In a perfect world, medical malpractice lawsuits would never be a concern. However, this is not a perfect world and people run into issues with medical providers from time to time. As a result, lawsuits are often filed.
Medical malpractice has been a topic of interest in California over the past few months, with a measure on the state's November ballot to raise the cap on medical malpractice lawsuits. This would include an increase on non-economic damages.
In short, voters are going to be the ones making the decision. They will have to decide if harm from pain and suffering as a result of medical malpractice should be limited to the current cap of $250,000 or increased to $1.1 million. This is a big change that would not only alter the way that lawsuits are handled, but would change the medical industry as a whole.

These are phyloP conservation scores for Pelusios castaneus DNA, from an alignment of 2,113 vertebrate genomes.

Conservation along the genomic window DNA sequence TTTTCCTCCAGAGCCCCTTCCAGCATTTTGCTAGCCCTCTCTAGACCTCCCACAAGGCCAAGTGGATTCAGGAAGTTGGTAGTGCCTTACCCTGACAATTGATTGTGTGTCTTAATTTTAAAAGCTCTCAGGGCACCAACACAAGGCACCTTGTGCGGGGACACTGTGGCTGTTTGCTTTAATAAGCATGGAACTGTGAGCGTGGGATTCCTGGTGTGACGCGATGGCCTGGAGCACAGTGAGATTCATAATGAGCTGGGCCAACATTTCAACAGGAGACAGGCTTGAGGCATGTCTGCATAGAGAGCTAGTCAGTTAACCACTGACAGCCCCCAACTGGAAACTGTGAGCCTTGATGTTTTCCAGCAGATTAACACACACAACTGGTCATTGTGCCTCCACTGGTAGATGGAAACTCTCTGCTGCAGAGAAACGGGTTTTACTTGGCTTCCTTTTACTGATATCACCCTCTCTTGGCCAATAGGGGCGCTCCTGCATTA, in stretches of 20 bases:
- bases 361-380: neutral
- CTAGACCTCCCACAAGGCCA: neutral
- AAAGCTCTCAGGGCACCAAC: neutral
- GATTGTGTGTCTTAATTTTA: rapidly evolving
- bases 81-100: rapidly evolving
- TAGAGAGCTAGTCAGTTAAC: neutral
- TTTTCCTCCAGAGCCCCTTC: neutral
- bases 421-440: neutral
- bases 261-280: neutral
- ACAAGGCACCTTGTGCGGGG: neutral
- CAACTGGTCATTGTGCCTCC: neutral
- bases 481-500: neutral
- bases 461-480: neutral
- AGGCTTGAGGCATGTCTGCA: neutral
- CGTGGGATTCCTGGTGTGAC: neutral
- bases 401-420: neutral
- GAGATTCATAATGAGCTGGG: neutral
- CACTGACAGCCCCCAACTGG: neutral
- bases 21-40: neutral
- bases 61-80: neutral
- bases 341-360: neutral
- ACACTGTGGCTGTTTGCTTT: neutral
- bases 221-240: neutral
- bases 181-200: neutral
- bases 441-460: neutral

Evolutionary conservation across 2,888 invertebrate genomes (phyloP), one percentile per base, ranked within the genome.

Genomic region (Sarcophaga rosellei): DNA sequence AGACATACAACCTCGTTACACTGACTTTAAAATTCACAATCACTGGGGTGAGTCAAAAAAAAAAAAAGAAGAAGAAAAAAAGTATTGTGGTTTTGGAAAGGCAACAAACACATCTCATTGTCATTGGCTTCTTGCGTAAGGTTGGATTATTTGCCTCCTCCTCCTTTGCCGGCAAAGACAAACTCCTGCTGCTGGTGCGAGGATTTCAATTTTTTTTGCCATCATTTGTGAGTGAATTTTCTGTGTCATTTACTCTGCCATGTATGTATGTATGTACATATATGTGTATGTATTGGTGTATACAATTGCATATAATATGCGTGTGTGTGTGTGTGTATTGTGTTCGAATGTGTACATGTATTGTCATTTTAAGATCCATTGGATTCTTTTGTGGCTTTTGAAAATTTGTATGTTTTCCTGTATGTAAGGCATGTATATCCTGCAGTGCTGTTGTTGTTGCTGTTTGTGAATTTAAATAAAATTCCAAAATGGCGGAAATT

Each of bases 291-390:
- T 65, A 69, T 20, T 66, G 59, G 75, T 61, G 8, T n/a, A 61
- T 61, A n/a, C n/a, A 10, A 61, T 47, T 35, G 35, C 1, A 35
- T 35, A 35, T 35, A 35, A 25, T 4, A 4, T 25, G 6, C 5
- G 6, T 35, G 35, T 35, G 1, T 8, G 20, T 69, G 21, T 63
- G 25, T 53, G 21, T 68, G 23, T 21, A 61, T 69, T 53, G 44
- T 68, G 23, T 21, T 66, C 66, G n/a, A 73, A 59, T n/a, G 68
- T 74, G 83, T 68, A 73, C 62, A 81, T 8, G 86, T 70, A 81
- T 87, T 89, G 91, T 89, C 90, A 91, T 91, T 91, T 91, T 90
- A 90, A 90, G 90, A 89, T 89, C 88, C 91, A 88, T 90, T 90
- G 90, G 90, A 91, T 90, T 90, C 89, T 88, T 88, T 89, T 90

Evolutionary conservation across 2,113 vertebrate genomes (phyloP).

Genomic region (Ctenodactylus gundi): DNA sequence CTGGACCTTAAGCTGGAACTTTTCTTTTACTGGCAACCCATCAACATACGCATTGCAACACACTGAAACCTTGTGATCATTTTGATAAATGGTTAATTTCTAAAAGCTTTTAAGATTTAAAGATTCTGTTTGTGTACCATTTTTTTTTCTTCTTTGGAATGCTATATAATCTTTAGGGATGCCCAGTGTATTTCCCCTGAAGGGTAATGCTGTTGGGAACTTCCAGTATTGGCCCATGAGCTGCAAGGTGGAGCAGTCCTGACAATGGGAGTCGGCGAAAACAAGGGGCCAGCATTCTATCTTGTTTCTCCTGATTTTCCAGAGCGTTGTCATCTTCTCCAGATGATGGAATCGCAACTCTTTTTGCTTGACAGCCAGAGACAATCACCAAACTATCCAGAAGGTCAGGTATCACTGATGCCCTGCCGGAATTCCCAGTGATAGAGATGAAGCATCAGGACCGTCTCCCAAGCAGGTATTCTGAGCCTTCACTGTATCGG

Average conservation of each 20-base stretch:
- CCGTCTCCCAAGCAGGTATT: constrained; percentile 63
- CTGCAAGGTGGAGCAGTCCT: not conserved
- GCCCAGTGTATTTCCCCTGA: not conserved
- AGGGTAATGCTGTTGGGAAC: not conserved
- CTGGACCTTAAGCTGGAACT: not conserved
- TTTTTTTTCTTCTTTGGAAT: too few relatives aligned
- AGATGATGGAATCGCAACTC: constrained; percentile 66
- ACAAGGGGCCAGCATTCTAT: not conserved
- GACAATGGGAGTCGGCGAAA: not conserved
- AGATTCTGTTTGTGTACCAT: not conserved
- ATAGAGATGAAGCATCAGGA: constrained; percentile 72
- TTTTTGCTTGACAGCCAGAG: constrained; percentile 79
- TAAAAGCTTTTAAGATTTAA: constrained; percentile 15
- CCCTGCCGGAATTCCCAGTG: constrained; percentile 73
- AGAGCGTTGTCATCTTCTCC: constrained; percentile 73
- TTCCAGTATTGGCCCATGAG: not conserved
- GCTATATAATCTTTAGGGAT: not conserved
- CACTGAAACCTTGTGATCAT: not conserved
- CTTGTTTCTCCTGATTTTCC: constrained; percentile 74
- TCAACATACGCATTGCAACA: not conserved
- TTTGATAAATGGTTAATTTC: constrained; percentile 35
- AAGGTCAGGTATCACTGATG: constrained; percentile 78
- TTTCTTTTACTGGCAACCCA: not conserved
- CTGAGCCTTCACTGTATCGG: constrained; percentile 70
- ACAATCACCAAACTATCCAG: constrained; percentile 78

Those who are opposed to the increase believe that this change would cost the California health care system billions of dollars. Backing this up, a study by Californians Allied for Patient Protection showed that simply doubling the cap would add $9.5 billion to health care costs every year.
On the other side of the equation, there are those, such as attorneys, who feel that the cap on non-economic medical damages should be increased to ensure that victims can recover additional compensation.
This argument will continue for the next few months, but will then come to some sort of resolution in November. The people of California are now in charge of making this important decision regarding medical malpractice lawsuit compensation.
Source: Southern California Public Radio, "Should California raise the bar for medical malpractice?" No author given, Mar. 28, 2014